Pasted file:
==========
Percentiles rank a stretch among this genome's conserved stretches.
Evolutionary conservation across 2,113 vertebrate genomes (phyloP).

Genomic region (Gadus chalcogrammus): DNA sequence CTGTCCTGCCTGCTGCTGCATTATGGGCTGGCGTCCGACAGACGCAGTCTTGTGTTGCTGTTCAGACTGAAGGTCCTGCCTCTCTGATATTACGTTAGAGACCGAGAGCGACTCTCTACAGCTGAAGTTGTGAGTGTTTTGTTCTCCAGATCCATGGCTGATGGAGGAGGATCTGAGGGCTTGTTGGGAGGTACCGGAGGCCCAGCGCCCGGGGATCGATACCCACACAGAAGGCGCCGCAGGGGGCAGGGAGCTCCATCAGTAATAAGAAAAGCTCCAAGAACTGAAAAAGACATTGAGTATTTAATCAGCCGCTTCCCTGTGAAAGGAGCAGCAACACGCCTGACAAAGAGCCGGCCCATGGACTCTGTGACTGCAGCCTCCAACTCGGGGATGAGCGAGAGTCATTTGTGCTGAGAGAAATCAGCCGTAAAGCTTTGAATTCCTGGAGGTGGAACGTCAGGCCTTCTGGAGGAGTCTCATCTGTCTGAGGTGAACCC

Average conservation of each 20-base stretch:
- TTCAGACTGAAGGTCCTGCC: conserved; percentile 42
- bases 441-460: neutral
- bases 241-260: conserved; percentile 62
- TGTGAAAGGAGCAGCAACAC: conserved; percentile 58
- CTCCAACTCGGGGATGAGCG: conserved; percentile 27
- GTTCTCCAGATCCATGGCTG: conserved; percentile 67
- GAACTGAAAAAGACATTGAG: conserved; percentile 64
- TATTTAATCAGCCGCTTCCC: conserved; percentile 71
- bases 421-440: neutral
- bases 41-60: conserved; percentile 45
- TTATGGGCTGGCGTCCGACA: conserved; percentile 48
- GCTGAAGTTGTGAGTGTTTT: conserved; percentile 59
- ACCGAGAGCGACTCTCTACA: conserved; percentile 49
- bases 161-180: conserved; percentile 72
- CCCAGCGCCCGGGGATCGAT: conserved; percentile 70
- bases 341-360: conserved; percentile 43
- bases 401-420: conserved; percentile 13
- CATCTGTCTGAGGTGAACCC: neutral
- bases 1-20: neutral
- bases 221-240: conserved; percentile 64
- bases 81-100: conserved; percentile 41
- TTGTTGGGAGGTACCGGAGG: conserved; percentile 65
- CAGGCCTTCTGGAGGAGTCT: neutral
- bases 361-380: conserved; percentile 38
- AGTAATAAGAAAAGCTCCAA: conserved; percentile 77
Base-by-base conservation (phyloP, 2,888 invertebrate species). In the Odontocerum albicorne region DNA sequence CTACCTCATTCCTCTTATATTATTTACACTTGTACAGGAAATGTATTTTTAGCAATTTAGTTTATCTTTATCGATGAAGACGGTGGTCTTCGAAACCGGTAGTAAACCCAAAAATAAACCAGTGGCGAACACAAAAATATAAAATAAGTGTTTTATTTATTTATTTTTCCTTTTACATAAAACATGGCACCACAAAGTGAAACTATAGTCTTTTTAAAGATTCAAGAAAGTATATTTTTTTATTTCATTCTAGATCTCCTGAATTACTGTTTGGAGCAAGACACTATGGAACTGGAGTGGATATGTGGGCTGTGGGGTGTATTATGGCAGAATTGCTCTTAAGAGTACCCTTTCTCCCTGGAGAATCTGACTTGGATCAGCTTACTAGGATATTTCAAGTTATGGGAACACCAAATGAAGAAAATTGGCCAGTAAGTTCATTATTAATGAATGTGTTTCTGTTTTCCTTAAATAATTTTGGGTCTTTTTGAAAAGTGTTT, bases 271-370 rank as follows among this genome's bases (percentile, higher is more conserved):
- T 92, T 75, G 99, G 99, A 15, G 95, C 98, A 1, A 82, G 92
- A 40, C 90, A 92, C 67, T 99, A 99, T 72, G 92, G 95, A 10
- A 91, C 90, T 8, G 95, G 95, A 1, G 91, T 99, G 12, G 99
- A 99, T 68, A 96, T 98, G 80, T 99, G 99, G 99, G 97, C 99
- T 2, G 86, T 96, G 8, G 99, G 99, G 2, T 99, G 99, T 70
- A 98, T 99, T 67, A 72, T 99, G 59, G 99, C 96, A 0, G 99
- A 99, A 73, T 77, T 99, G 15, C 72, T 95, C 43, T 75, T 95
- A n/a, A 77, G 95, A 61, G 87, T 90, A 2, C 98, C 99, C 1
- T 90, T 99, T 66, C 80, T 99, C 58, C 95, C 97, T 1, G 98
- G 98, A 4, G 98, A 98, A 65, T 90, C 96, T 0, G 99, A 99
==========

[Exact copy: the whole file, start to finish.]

Percentiles rank a stretch among this genome's conserved stretches.
Evolutionary conservation across 2,113 vertebrate genomes (phyloP).

Genomic region (Gadus chalcogrammus): DNA sequence CTGTCCTGCCTGCTGCTGCATTATGGGCTGGCGTCCGACAGACGCAGTCTTGTGTTGCTGTTCAGACTGAAGGTCCTGCCTCTCTGATATTACGTTAGAGACCGAGAGCGACTCTCTACAGCTGAAGTTGTGAGTGTTTTGTTCTCCAGATCCATGGCTGATGGAGGAGGATCTGAGGGCTTGTTGGGAGGTACCGGAGGCCCAGCGCCCGGGGATCGATACCCACACAGAAGGCGCCGCAGGGGGCAGGGAGCTCCATCAGTAATAAGAAAAGCTCCAAGAACTGAAAAAGACATTGAGTATTTAATCAGCCGCTTCCCTGTGAAAGGAGCAGCAACACGCCTGACAAAGAGCCGGCCCATGGACTCTGTGACTGCAGCCTCCAACTCGGGGATGAGCGAGAGTCATTTGTGCTGAGAGAAATCAGCCGTAAAGCTTTGAATTCCTGGAGGTGGAACGTCAGGCCTTCTGGAGGAGTCTCATCTGTCTGAGGTGAACCC

Average conservation of each 20-base stretch:
- TTCAGACTGAAGGTCCTGCC: conserved; percentile 42
- bases 441-460: neutral
- bases 241-260: conserved; percentile 62
- TGTGAAAGGAGCAGCAACAC: conserved; percentile 58
- CTCCAACTCGGGGATGAGCG: conserved; percentile 27
- GTTCTCCAGATCCATGGCTG: conserved; percentile 67
- GAACTGAAAAAGACATTGAG: conserved; percentile 64
- TATTTAATCAGCCGCTTCCC: conserved; percentile 71
- bases 421-440: neutral
- bases 41-60: conserved; percentile 45
- TTATGGGCTGGCGTCCGACA: conserved; percentile 48
- GCTGAAGTTGTGAGTGTTTT: conserved; percentile 59
- ACCGAGAGCGACTCTCTACA: conserved; percentile 49
- bases 161-180: conserved; percentile 72
- CCCAGCGCCCGGGGATCGAT: conserved; percentile 70
- bases 341-360: conserved; percentile 43
- bases 401-420: conserved; percentile 13
- CATCTGTCTGAGGTGAACCC: neutral
- bases 1-20: neutral
- bases 221-240: conserved; percentile 64
- bases 81-100: conserved; percentile 41
- TTGTTGGGAGGTACCGGAGG: conserved; percentile 65
- CAGGCCTTCTGGAGGAGTCT: neutral
- bases 361-380: conserved; percentile 38
- AGTAATAAGAAAAGCTCCAA: conserved; percentile 77
Base-by-base conservation (phyloP, 2,888 invertebrate species). In the Odontocerum albicorne region DNA sequence CTACCTCATTCCTCTTATATTATTTACACTTGTACAGGAAATGTATTTTTAGCAATTTAGTTTATCTTTATCGATGAAGACGGTGGTCTTCGAAACCGGTAGTAAACCCAAAAATAAACCAGTGGCGAACACAAAAATATAAAATAAGTGTTTTATTTATTTATTTTTCCTTTTACATAAAACATGGCACCACAAAGTGAAACTATAGTCTTTTTAAAGATTCAAGAAAGTATATTTTTTTATTTCATTCTAGATCTCCTGAATTACTGTTTGGAGCAAGACACTATGGAACTGGAGTGGATATGTGGGCTGTGGGGTGTATTATGGCAGAATTGCTCTTAAGAGTACCCTTTCTCCCTGGAGAATCTGACTTGGATCAGCTTACTAGGATATTTCAAGTTATGGGAACACCAAATGAAGAAAATTGGCCAGTAAGTTCATTATTAATGAATGTGTTTCTGTTTTCCTTAAATAATTTTGGGTCTTTTTGAAAAGTGTTT, bases 271-370 rank as follows among this genome's bases (percentile, higher is more conserved):
- T 92, T 75, G 99, G 99, A 15, G 95, C 98, A 1, A 82, G 92
- A 40, C 90, A 92, C 67, T 99, A 99, T 72, G 92, G 95, A 10
- A 91, C 90, T 8, G 95, G 95, A 1, G 91, T 99, G 12, G 99
- A 99, T 68, A 96, T 98, G 80, T 99, G 99, G 99, G 97, C 99
- T 2, G 86, T 96, G 8, G 99, G 99, G 2, T 99, G 99, T 70
- A 98, T 99, T 67, A 72, T 99, G 59, G 99, C 96, A 0, G 99
- A 99, A 73, T 77, T 99, G 15, C 72, T 95, C 43, T 75, T 95
- A n/a, A 77, G 95, A 61, G 87, T 90, A 2, C 98, C 99, C 1
- T 90, T 99, T 66, C 80, T 99, C 58, C 95, C 97, T 1, G 98
- G 98, A 4, G 98, A 98, A 65, T 90, C 96, T 0, G 99, A 99